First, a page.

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Pablo Picasso's Guernica as One of The Most Powerful Murals Depicting Anti-war Sentiments

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Pablo Picasso's Guernica as One of The Most Powerful Murals Depicting Anti-war Sentiments Essay

“In the panel on which I am working, which I call Guernica, I clearly express my abhorrence of the military caste which has sunk Spain into an ocean of pain and death.”-Pablo Picasso

How does protesting against a war help influence people who think otherwise? In 1937, Picasso conveyed his anger against a war by displaying his gigantic mural-sized artwork, Guernica, to thousands of viewers at the Paris World Fair. Ever since, the painting has become one of the most powerful allegation against war. After the bombing of Guernica during the Spanish Civil War, a desire to create an anti-war symbol, a need to express his political loyalty to Spain, and a commission by the Republican government caused Picasso to paint Guernica.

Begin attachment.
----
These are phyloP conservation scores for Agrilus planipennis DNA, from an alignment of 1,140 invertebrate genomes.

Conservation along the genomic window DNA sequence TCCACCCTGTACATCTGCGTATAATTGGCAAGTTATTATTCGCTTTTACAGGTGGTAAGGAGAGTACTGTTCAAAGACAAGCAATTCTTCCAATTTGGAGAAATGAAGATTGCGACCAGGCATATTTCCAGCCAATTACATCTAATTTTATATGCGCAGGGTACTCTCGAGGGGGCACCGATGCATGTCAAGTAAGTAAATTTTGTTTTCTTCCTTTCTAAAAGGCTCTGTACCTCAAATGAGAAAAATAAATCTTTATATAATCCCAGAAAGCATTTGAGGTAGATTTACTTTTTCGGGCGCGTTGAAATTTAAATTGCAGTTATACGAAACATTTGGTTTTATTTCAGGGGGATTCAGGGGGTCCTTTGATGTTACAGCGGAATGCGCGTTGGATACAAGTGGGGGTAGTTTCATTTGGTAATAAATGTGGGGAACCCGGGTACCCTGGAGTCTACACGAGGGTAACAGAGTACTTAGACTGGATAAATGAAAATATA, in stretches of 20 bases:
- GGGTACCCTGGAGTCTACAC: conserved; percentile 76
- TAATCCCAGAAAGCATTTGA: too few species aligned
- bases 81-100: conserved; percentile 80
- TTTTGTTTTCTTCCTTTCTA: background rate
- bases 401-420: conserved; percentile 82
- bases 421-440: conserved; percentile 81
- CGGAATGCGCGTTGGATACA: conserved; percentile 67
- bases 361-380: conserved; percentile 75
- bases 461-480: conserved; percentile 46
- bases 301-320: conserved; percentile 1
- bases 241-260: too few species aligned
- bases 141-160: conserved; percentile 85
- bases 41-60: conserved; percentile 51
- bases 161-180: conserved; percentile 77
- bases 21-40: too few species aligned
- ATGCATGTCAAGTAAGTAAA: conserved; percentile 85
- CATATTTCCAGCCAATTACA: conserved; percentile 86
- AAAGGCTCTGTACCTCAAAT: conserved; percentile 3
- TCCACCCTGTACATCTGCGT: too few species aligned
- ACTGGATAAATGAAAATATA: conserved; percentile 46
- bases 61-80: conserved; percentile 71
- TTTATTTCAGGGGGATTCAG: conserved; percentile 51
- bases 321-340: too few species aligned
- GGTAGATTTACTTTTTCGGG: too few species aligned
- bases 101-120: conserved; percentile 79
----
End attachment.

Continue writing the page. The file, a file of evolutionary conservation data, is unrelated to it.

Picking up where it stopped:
The first cause of Picasso painting Guernica was a commission by the Republican government. Commission means a form of payment for one’s services for the government in any type of way. The Spanish government had requested Picasso to paint an exhibition for the Exposition Internationale des Arts et Techniques dans la Vie Moderne, which was to be held on the 25th of May, in Paris, France (Preston, 2007). The fair was to hold exhibitions from artists around world, and meant to showcase the world’s best technological and scientific achievements thus far. The event would be the sixth of its kind, and there was wild acclaim for exhibits from the previous events. The magnitude of this event was so large that at its fourth one in 1889, the Eiffel tower was built to be the centerpiece. This called for a lot of responsibility on Picasso’s part (Read, 1999). At that time, Picasso had been living in France itself, and the Spanish Civil War had broken out just a few months prior. He accepted the commission, but had no inspiration for the actual artwork for the longest time. His initial plans included an artwork about an artist’s studio, but he never felt any real connection to that project. On April 26, 1937, just a month short of the exhibition date, this all changed. As a result of the ongoing Spanish Civil War, the city of Guernica in Basque Country, Spain, was bombed by German and Italian warplanes (Preston, 2007). The bombing caused deaths in local civilians of that area, in magnitudes that debated to this date. The inspiration that Picasso was looking for to paint his commissioned piece finally presented itself. An exhibition for technological achievement probably had not expected to face the negatives of such advancement—warfare technology. That commission itself gave way, as an outlet, and caused Picasso to paint one of his most cherished and iconic paintings, Guernica.